But relegation and promotion are a big part of the reason we love football. Since the premier league was founded in 92, there have been more than 40 teams competing in it. Think of all that joy and agony. Only 6 of the teams in the current premier league have been established in the top division for a long time, ie safe from relegation, but then look at Newcastle - anything can happen. And in that 6, I include Chelsea, who are only in that position as long as Abramovich sticks around - they were quite a yoyo club beforehand. Even Manchester United have massive debts - it might only take a failure to qualify to the money spinning champions league one year for the whole operation to begin to unravel.

So we look forward to a future full of surprises, whilst we pretend relegation is not that bad after all.”

Richard Todd / Middlesbrough FC supporter:

“What makes the good times so good? – Well the bad times to be honest.

 Watching Boro this year has been one long wait on death row – anxiously looking at escape routes, until gradually you’re hoping on other teams doing you a favour. And then by the final day of the season you realise that you would need a string of results which are about as improbable as Maradonna admitting that it wasn’t really the hand of god, but his own.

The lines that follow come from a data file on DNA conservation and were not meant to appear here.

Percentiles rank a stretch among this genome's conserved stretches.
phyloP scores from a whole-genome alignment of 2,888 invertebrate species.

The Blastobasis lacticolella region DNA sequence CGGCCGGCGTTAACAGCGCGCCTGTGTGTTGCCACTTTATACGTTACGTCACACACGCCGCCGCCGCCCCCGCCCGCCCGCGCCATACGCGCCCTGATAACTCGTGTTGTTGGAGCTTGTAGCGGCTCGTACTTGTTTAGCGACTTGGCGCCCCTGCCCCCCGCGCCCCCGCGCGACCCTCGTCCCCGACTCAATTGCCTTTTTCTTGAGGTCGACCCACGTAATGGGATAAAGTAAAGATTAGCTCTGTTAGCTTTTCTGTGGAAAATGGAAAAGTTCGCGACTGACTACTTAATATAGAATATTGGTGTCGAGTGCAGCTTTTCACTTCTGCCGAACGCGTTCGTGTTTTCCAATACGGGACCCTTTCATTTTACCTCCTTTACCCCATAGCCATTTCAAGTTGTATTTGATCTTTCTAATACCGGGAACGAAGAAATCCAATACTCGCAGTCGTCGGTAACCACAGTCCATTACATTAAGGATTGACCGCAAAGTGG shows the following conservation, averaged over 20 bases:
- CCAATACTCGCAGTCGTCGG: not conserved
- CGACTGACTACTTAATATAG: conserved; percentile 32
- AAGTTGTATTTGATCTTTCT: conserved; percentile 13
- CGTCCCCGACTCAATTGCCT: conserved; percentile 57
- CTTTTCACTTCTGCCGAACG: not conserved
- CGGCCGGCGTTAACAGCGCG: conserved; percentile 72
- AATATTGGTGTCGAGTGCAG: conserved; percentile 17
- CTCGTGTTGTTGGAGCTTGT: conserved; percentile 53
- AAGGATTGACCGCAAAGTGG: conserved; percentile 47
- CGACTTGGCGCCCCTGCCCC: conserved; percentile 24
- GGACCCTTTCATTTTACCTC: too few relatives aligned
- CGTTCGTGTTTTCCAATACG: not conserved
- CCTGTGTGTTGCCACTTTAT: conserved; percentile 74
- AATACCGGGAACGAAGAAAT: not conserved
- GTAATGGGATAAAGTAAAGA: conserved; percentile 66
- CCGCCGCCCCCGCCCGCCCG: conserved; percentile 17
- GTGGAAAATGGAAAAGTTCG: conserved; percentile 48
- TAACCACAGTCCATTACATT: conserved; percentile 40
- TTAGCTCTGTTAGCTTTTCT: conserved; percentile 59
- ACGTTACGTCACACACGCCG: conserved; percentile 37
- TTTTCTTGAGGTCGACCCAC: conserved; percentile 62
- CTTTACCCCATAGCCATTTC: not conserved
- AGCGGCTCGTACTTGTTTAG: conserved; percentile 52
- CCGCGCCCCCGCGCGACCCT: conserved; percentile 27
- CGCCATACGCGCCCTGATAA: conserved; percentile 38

So then it happens and it’s then that you realise that all the long hours trying to convinde yourself that you don’t care were wasted. And it’s then that you walk around for three or four days in a daze and you remember the words of the great Bill Shankly:

 ‘Football is not a matter of life and death – it’s far more important.’

 So there I was, two of my best mates in England suffering the massive disappointment of relegation, and suddenly I was not so unhappy about our last season in Frankfurt anymore. It also gave me a bit of a backflash when remembering the pain and the disbelief when Eintracht got relegated before. Seeing my friends and their direct involvement in that pain I realised that the level of dissatisfaction of parts of the Frankfurt fans with the performances, the results and the situation in general of Eintracht is somehow unrealistic and blinded.

Support like in the Middle Age with Modern Touches